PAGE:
Control Your Indoor Air Quality With an Industrial Dust Collector

Close-up of dusty work glovesIf you’re a plant manager or owner of a manufacturing company, then you understand the importance of keeping all systems and machinery running smoothly, maintaining a safe and clean work environment and ensuring your team is productive, happy and healthy. 

Improving indoor air quality (IAQ) can go a long way in achieving just that. Poor IAQ in the workplace is a serious concern. In fact, the Environmental Protection Agency (EPA) ranks indoor air pollution (also known as sick building syndrome or SBS) among the top five environmental risks to public health.

Operations that produce dust as a byproduct of their processes contribute to poor IAQ. An industrial dust collector helps improve IAQ so you can:

  • Have a cleaner facility
  • Improve employee efficiency
  • Increase employee retention
  • Reduce equipment maintenance costs
  • Improve government inspection ratings

But before investing in an industrial dust collector, there are a few things to consider so that you select the appropriate system for your facility — whether you’re building a new facility or making changes to your current one. 

Consider Your Application

Over time, dust and debris from manufacturing operations collect on overhead pipes, ductwork, light fixtures, structural steel, ceiling plenums, etc. This dust builds up to the point where vibration shakes it loose, possibly contaminating product and production equipment, as well as contributing to poor IAQ.

Certain applications require a baghouse dust collector, while other applications require a cartridge dust collector. Deciding between the two comes down to — you guessed it — your application.

For fine dust and lighter loading applications such as welding and other fume or smoke applications, a cartridge dust collector would be suitable. When the particulate is larger and the loading is extreme, like that in woodworking operations, it’s often best to opt for a baghouse dust collector. 

A.C.T. Dust Collectors offers a range of baghouse and cartridge systems, along with the ACTion Booth and LaserPack units. The ACTion Booth is one of the most versatile industrial dust collection systems for air filtration and can be used in sanding, blasting and many other applications where ambient dust is a problem. 

Laser and plasma cutting processes generate dust, fumes and various oxides that are dangerous to breathe. Therefore, fume extraction is paramount for the safety of personnel and proper operation of expensive laser equipment. The LaserPack 4 and LaserPack 6 provide a unique, heavy-duty and effective solution for removing dust from your facility; ideal for fume or smoke where sparks are present.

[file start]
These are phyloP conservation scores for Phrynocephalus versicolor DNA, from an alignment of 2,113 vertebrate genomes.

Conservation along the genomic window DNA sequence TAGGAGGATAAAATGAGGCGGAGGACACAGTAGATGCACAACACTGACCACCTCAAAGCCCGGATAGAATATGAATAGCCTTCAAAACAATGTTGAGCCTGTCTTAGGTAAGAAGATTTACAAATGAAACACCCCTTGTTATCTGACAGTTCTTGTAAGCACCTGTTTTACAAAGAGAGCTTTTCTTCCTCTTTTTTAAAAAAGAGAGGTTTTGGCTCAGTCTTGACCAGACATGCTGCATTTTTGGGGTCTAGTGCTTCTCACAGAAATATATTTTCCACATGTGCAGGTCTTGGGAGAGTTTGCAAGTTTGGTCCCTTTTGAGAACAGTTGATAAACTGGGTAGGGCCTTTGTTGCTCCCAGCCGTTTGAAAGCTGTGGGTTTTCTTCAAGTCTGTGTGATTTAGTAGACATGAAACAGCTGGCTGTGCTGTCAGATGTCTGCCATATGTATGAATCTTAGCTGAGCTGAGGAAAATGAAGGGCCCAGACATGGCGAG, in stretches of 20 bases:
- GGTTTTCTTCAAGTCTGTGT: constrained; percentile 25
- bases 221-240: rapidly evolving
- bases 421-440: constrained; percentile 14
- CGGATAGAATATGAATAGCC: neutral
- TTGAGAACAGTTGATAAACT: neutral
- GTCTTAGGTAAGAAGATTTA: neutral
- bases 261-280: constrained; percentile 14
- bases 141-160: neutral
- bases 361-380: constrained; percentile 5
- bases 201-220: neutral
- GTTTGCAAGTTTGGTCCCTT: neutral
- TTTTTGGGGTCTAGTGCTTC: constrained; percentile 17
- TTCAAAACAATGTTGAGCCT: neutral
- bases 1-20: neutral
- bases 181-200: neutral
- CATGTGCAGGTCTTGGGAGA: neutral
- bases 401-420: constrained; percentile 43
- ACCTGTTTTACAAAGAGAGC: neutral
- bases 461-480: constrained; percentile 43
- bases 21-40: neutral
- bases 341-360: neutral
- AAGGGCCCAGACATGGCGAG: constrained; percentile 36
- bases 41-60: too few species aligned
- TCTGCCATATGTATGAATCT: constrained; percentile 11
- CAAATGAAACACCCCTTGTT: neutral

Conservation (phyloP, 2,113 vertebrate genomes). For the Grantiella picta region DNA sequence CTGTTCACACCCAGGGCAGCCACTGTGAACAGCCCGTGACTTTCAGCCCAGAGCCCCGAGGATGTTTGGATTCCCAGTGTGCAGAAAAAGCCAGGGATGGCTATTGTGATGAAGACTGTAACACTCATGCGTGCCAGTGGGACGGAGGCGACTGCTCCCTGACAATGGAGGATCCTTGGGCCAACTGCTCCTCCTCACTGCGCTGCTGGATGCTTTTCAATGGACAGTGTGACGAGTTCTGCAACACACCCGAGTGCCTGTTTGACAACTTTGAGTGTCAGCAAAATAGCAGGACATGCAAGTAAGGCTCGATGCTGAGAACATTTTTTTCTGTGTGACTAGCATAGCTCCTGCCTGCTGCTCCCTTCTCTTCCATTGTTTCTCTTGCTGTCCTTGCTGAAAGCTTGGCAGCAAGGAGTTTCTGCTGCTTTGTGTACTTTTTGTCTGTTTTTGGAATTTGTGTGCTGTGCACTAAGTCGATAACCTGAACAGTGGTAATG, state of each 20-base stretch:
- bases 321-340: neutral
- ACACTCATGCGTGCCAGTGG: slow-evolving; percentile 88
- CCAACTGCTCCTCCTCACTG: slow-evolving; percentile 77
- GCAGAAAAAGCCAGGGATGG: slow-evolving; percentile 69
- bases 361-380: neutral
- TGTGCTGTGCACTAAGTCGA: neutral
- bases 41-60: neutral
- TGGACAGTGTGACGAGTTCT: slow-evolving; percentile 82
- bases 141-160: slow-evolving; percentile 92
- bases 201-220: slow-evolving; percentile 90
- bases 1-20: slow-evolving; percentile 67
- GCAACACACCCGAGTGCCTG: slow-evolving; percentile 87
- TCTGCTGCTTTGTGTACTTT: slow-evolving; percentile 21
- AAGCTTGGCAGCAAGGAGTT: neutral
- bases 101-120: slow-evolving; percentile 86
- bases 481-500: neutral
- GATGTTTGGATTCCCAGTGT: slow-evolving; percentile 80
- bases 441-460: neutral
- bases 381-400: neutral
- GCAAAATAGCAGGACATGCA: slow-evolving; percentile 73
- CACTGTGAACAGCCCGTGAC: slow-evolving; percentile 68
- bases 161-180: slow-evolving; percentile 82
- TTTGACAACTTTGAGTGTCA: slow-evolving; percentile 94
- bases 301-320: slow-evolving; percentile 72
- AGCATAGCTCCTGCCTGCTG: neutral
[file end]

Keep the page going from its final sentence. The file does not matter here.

Learn more about the different types of industrial dust collection systems and the advantages of each.

Know Your Dust Properties

Now that you know the different types of industrial dust collection systems and the environments they’re most suitable in, you need to ask yourself the following:

  • What is the size of the dust particles being filtered; small or large?
  • Is the dust low in density, like wood chips or heavy in density, like fine steel dust?
  • Are you filtering any abrasive or corrosive dust?
  • Do you operate in a high-heat environment?
  • Is there any moisture or oil present in the dust?

You also need to find out if your dust is combustible. The accumulation of dust and debris can pose a potentially hazardous condition — combustible dust — generated from products such as wood, metals, grains, chemicals, plastics, paper and certain textile materials. This can be very dangerous if they are not considered for correctly in the design of the system.

Knowing your dust properties will go a long way in narrowing down the selection of industrial dust collectors that may be the best fit for your facility.

Understand Your Manufacturing Environment

Is there enough room to install and maintain the system? Will your dust collector fit indoors? Is this a cost-effective use of space? Is your facility located in a cold-weather climate? 

Answering these questions will not only help you determine what size industrial dust collector you need but also where it’s going to be installed. If the dust you’re collecting is combustible, for example, often there is no choice — an outdoor dust collector is required for safety reasons. 

Bring in a Dust Collection Specialist

For some consultative support along the way, consider working with an industrial dust collector manufacturer, like A.C.T. Dust Collectors, that understands the challenges businesses like yours face and what it takes to keep your environment safe and healthy.

A.C.T. Dust Collectors will help you learn everything you need to know about choosing the right dust collection system for your facility, from:

  • Why the size of the dust collector matters
  • Installation requirements for different systems
  • Functionalities of different systems

As a consultative partner, we’re available to talk about site visits (new or existing) to ensure all things are being thought through on the front end so that it’s not a costly afterthought. 

In a facility visit — whether new or existing — our team looks at the size of your space and assists with application questions, drawings, layout and product customization so that the correct system is recommended for your application. This process saves you time because we get to review every detail and make sure it’s done right the first time. 

If you’re ready to control the indoor air quality in your facility, request a quote today. 

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